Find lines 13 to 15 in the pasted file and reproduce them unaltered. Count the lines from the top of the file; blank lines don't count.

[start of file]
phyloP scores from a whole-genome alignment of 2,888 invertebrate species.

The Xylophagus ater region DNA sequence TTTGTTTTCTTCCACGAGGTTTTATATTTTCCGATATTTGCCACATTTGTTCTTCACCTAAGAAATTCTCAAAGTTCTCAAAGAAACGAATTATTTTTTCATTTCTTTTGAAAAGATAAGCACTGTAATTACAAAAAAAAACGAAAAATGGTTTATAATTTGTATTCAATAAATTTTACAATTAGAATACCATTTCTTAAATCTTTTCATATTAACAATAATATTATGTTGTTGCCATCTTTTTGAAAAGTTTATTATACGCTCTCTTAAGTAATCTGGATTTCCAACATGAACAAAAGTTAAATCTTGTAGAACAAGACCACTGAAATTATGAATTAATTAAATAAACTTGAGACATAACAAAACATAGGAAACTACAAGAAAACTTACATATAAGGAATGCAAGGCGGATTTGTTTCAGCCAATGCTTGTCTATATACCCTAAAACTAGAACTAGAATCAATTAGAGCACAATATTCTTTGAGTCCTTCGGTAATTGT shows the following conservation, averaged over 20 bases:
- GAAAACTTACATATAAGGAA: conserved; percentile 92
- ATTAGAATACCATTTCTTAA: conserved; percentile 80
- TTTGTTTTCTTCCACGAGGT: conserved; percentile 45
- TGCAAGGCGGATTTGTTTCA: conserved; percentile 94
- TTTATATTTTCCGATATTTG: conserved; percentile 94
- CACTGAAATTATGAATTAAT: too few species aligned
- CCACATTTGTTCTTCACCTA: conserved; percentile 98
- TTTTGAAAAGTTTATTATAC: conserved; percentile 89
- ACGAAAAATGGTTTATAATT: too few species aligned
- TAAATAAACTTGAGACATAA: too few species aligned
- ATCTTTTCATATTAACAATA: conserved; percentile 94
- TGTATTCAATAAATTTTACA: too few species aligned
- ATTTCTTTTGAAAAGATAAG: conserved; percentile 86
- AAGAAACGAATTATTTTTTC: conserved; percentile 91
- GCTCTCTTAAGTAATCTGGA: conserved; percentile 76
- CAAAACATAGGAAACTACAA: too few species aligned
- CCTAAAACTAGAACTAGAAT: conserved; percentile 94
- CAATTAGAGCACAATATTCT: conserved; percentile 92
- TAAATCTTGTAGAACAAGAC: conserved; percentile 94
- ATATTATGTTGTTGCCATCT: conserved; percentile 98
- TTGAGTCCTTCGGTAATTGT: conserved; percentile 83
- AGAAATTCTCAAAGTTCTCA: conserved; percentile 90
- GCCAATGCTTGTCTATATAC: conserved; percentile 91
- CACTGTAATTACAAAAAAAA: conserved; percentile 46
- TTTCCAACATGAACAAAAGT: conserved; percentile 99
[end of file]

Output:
- ATCTTTTCATATTAACAATA: conserved; percentile 94
- TGTATTCAATAAATTTTACA: too few species aligned
- ATTTCTTTTGAAAAGATAAG: conserved; percentile 86